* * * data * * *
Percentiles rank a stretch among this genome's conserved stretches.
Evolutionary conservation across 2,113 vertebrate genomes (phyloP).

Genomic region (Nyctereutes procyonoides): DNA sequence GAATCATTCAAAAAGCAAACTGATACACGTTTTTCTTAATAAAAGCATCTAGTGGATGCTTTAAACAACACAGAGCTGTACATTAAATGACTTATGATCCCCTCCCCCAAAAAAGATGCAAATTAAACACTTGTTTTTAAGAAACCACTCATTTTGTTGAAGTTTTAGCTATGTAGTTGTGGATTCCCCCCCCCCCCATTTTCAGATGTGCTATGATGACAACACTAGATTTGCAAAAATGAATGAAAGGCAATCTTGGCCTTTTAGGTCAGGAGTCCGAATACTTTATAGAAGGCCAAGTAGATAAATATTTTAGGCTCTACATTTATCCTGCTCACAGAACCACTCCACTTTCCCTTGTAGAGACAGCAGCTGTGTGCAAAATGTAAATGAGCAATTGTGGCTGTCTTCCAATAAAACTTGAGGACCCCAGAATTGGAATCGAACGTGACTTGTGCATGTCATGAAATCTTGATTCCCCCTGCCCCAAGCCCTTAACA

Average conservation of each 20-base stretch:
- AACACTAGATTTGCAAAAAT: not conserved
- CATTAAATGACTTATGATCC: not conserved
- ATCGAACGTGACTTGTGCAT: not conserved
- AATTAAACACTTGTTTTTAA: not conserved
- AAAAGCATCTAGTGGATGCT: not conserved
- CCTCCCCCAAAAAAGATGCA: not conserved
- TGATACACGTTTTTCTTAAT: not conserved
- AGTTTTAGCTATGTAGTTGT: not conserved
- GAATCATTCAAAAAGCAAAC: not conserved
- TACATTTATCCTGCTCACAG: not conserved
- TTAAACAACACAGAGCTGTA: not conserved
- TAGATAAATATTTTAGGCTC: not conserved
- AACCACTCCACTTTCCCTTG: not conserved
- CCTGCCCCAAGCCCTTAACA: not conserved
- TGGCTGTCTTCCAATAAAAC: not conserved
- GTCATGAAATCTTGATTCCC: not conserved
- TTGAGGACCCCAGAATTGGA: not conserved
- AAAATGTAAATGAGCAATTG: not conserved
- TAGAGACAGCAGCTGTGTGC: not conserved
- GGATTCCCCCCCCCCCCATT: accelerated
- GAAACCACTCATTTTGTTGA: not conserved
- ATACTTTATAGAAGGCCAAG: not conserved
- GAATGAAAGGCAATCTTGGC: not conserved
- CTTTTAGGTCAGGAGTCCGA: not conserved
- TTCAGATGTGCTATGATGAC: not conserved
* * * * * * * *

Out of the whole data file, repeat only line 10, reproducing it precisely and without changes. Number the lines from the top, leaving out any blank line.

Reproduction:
- CCTCCCCCAAAAAAGATGCA: not conserved